NEWS: Taking the initiative to deliver soil health for UK agricultural soils

13 Jun 2018

NIAB is delighted to be part of a new initiative for Soil Health, launched today (13 June) at the Cereals Event in Cambridgeshire. NIAB's Head of Farming Systems, Dr Elizabeth Stockdale is pleased to be playing a key role in developing the new initiative to increase understanding and improve the health of soils across UK farmland for generations to come.

The active partnership of organisations from across the agricultural sector is building on the existing knowledge and skills base bringing together information and best practice so that new approaches can be developed to support improved soil husbandry by farmers and growers whether of combinable crops, field vegetables, fruit or grass and forage crops.

NIAB has eight soil experts delivering a wide programme of research and training on soil function, and is actively involved in providing training on soil management through its ARTIS programme. Working with The Morley Agricultural Foundation, NIAB is running long-term trials testing the impacts on soil fertility, soil structure and overall soil health of organic matter additions, cultivations and rotations. In addition NIAB is actively leading research on root-soil interactions, soil biological indicators and the role of soil’s microbiome in plant health.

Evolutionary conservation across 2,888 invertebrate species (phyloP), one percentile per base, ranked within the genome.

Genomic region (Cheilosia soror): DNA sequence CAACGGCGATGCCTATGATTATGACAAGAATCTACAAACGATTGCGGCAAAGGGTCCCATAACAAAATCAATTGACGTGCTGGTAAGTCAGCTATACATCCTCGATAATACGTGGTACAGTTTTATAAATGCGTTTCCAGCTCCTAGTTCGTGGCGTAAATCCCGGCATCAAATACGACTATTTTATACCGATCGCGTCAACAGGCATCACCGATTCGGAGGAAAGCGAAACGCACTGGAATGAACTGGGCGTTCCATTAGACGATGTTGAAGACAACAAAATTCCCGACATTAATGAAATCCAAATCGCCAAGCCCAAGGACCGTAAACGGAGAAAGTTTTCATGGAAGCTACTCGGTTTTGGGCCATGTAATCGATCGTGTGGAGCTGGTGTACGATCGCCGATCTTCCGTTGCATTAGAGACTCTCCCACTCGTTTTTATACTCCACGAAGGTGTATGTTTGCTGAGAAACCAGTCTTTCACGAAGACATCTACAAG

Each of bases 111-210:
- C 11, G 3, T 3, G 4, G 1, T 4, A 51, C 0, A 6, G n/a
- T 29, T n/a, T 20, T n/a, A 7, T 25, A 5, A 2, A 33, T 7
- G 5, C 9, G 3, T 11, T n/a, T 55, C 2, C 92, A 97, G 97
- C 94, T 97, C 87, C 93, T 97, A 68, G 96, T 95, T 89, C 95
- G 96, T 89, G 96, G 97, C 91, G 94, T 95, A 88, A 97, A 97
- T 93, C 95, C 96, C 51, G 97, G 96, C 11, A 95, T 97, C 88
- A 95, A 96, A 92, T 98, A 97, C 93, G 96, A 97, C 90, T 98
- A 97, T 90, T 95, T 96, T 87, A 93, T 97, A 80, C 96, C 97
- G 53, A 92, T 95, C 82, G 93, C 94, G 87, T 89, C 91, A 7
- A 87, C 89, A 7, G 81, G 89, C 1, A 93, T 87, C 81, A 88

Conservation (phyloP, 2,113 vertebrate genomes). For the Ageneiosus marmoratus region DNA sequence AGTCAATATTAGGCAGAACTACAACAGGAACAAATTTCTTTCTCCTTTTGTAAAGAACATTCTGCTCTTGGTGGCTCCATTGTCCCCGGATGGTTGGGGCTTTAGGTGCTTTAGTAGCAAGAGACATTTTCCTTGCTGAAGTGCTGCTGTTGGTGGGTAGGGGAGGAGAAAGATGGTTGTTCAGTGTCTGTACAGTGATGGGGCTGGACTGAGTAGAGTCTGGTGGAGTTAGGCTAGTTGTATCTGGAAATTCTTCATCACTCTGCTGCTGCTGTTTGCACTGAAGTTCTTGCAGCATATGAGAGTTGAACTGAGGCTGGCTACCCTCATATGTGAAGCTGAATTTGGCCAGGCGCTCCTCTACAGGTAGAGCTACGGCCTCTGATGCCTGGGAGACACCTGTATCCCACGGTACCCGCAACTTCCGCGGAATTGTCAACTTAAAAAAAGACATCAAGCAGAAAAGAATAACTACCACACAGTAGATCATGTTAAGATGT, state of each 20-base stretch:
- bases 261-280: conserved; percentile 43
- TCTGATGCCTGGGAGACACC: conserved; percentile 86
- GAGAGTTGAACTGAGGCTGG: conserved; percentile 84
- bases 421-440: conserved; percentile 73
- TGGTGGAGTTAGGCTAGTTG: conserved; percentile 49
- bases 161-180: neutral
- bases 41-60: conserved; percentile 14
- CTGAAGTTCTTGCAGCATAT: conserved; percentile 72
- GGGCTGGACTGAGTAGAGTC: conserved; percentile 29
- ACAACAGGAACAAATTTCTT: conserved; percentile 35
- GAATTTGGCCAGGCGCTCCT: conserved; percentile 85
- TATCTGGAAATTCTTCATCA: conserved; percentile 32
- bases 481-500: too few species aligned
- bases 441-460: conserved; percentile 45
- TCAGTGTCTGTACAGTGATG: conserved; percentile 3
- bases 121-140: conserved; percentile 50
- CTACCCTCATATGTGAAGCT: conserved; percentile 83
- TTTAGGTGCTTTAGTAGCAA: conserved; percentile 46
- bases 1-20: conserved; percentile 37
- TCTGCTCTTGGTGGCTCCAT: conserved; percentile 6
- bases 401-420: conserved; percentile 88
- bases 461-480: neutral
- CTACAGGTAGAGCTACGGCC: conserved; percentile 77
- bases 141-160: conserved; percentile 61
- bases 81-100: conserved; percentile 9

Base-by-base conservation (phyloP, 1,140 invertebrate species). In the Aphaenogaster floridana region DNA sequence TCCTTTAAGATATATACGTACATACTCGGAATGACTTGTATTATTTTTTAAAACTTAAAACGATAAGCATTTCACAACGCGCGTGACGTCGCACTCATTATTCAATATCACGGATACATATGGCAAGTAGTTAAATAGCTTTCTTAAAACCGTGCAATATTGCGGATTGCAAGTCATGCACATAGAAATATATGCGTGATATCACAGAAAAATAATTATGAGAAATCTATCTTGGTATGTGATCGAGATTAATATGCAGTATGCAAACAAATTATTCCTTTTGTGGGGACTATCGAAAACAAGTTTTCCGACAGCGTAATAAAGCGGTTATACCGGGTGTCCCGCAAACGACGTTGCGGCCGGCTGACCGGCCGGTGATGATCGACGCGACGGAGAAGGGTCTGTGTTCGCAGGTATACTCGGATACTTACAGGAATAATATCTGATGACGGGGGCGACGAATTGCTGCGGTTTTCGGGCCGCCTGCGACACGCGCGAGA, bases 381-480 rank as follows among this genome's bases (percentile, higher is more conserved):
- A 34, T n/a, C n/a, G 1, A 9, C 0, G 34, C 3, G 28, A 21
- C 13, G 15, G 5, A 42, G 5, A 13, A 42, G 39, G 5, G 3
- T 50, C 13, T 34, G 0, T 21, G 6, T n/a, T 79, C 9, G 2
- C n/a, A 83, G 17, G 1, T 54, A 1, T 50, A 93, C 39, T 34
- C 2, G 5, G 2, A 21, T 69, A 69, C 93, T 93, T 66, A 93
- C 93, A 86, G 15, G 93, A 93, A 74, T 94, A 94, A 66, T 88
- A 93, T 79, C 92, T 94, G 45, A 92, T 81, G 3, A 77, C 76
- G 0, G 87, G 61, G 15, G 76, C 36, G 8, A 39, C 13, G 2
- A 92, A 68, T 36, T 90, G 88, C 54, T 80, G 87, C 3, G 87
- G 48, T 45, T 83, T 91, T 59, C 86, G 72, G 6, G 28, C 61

With wide backing, a new initiative for Soil Health is bringing together scientists, academics, industry farm advisers and farming bodies to take a long-term approach to understanding and improving the health of soils across UK farmland for generations to come.AIC, NIAB and partners launch new initiative for soil health

The new body is being formed as a direct response to the Government’s ambition that ‘all England’s soils should be managed sustainably by 2030, supporting profitable and productive farming, and underpinning targets for clean water and air…’ (Defra 25 year environment plan)

The new initiative aims to work with all devolved governments to deliver this aspiration across the UK. Working closely with Government, through voluntary actions the approach will help farmers and growers to pass on soils under agricultural management to the next generation protected and enhanced.

Initial backing has come from a range of research and advisory organisations, agrisupply businesses and soil laboratories as well farmers and growers. (Full list- see Notes for Editors). However, the partnership is keen expand to ensure as wide a representation of interests and disciplines as possible.

Developed over a series of industry gatherings, the initiative recognises that much is already being done to address the issues of soil health from research to practical field demonstrations. This renewed emphasis on soils will continue to build on the existing knowledge and skills base bringing together information, best practice and develop new approaches. Identifying knowledge gaps and encouraging research into such areas will be an important part of the early work.